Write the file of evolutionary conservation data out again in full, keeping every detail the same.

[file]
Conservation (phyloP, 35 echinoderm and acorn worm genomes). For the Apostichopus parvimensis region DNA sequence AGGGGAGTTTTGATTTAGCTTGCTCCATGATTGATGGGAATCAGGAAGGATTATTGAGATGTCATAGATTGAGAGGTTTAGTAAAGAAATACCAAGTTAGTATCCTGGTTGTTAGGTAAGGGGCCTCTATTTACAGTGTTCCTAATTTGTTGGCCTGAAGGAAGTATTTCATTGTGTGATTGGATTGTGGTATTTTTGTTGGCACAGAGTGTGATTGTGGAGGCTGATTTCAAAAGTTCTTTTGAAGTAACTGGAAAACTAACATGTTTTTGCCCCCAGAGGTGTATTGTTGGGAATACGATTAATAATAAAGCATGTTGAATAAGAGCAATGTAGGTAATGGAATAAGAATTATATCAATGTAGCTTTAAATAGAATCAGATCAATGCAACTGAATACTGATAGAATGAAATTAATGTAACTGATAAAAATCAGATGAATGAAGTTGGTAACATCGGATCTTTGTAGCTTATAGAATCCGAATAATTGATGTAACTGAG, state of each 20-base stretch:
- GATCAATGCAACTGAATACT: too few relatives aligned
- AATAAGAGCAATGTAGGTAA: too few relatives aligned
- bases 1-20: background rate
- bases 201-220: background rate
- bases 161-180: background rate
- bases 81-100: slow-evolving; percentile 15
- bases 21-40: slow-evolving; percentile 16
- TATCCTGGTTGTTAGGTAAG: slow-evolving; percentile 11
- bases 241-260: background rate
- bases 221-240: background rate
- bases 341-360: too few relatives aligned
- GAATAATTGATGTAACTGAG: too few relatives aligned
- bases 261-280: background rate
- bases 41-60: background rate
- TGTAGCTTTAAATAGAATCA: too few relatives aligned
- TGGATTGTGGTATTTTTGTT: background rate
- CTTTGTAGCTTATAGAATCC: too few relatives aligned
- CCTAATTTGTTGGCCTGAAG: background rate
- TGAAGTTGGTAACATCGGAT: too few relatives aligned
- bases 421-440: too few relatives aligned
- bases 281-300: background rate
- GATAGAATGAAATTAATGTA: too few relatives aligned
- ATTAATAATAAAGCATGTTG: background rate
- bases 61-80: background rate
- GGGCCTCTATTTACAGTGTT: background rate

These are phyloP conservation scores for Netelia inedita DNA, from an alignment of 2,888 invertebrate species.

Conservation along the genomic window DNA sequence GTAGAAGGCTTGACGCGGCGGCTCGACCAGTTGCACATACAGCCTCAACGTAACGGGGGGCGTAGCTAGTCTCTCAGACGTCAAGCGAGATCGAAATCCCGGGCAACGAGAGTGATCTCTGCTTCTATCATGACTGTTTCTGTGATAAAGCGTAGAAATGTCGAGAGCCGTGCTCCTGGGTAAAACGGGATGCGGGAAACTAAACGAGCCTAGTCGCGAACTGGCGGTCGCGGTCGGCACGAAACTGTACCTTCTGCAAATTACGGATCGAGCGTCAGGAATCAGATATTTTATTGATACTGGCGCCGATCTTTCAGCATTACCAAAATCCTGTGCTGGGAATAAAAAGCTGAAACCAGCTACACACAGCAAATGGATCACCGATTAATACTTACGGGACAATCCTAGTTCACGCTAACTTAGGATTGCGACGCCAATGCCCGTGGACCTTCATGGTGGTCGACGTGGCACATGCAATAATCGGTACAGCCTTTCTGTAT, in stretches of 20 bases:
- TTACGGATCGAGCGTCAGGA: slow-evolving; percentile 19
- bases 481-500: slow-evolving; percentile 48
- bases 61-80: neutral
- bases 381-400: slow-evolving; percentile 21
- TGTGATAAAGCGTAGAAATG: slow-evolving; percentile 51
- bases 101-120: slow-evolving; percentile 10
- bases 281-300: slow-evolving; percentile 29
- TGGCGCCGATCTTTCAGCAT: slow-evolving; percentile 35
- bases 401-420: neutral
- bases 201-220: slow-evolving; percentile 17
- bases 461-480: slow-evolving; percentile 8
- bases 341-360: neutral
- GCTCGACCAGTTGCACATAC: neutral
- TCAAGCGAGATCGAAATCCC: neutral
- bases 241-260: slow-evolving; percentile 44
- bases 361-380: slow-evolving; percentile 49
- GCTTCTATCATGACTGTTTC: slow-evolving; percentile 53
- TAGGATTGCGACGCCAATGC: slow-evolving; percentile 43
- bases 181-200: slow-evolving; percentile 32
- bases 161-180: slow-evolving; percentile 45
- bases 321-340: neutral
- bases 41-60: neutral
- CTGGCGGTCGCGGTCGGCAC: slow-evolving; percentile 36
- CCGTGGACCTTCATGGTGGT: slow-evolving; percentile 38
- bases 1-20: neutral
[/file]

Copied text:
Conservation (phyloP, 35 echinoderm and acorn worm genomes). For the Apostichopus parvimensis region DNA sequence AGGGGAGTTTTGATTTAGCTTGCTCCATGATTGATGGGAATCAGGAAGGATTATTGAGATGTCATAGATTGAGAGGTTTAGTAAAGAAATACCAAGTTAGTATCCTGGTTGTTAGGTAAGGGGCCTCTATTTACAGTGTTCCTAATTTGTTGGCCTGAAGGAAGTATTTCATTGTGTGATTGGATTGTGGTATTTTTGTTGGCACAGAGTGTGATTGTGGAGGCTGATTTCAAAAGTTCTTTTGAAGTAACTGGAAAACTAACATGTTTTTGCCCCCAGAGGTGTATTGTTGGGAATACGATTAATAATAAAGCATGTTGAATAAGAGCAATGTAGGTAATGGAATAAGAATTATATCAATGTAGCTTTAAATAGAATCAGATCAATGCAACTGAATACTGATAGAATGAAATTAATGTAACTGATAAAAATCAGATGAATGAAGTTGGTAACATCGGATCTTTGTAGCTTATAGAATCCGAATAATTGATGTAACTGAG, state of each 20-base stretch:
- GATCAATGCAACTGAATACT: too few relatives aligned
- AATAAGAGCAATGTAGGTAA: too few relatives aligned
- bases 1-20: background rate
- bases 201-220: background rate
- bases 161-180: background rate
- bases 81-100: slow-evolving; percentile 15
- bases 21-40: slow-evolving; percentile 16
- TATCCTGGTTGTTAGGTAAG: slow-evolving; percentile 11
- bases 241-260: background rate
- bases 221-240: background rate
- bases 341-360: too few relatives aligned
- GAATAATTGATGTAACTGAG: too few relatives aligned
- bases 261-280: background rate
- bases 41-60: background rate
- TGTAGCTTTAAATAGAATCA: too few relatives aligned
- TGGATTGTGGTATTTTTGTT: background rate
- CTTTGTAGCTTATAGAATCC: too few relatives aligned
- CCTAATTTGTTGGCCTGAAG: background rate
- TGAAGTTGGTAACATCGGAT: too few relatives aligned
- bases 421-440: too few relatives aligned
- bases 281-300: background rate
- GATAGAATGAAATTAATGTA: too few relatives aligned
- ATTAATAATAAAGCATGTTG: background rate
- bases 61-80: background rate
- GGGCCTCTATTTACAGTGTT: background rate

These are phyloP conservation scores for Netelia inedita DNA, from an alignment of 2,888 invertebrate species.

Conservation along the genomic window DNA sequence GTAGAAGGCTTGACGCGGCGGCTCGACCAGTTGCACATACAGCCTCAACGTAACGGGGGGCGTAGCTAGTCTCTCAGACGTCAAGCGAGATCGAAATCCCGGGCAACGAGAGTGATCTCTGCTTCTATCATGACTGTTTCTGTGATAAAGCGTAGAAATGTCGAGAGCCGTGCTCCTGGGTAAAACGGGATGCGGGAAACTAAACGAGCCTAGTCGCGAACTGGCGGTCGCGGTCGGCACGAAACTGTACCTTCTGCAAATTACGGATCGAGCGTCAGGAATCAGATATTTTATTGATACTGGCGCCGATCTTTCAGCATTACCAAAATCCTGTGCTGGGAATAAAAAGCTGAAACCAGCTACACACAGCAAATGGATCACCGATTAATACTTACGGGACAATCCTAGTTCACGCTAACTTAGGATTGCGACGCCAATGCCCGTGGACCTTCATGGTGGTCGACGTGGCACATGCAATAATCGGTACAGCCTTTCTGTAT, in stretches of 20 bases:
- TTACGGATCGAGCGTCAGGA: slow-evolving; percentile 19
- bases 481-500: slow-evolving; percentile 48
- bases 61-80: neutral
- bases 381-400: slow-evolving; percentile 21
- TGTGATAAAGCGTAGAAATG: slow-evolving; percentile 51
- bases 101-120: slow-evolving; percentile 10
- bases 281-300: slow-evolving; percentile 29
- TGGCGCCGATCTTTCAGCAT: slow-evolving; percentile 35
- bases 401-420: neutral
- bases 201-220: slow-evolving; percentile 17
- bases 461-480: slow-evolving; percentile 8
- bases 341-360: neutral
- GCTCGACCAGTTGCACATAC: neutral
- TCAAGCGAGATCGAAATCCC: neutral
- bases 241-260: slow-evolving; percentile 44
- bases 361-380: slow-evolving; percentile 49
- GCTTCTATCATGACTGTTTC: slow-evolving; percentile 53
- TAGGATTGCGACGCCAATGC: slow-evolving; percentile 43
- bases 181-200: slow-evolving; percentile 32
- bases 161-180: slow-evolving; percentile 45
- bases 321-340: neutral
- bases 41-60: neutral
- CTGGCGGTCGCGGTCGGCAC: slow-evolving; percentile 36
- CCGTGGACCTTCATGGTGGT: slow-evolving; percentile 38
- bases 1-20: neutral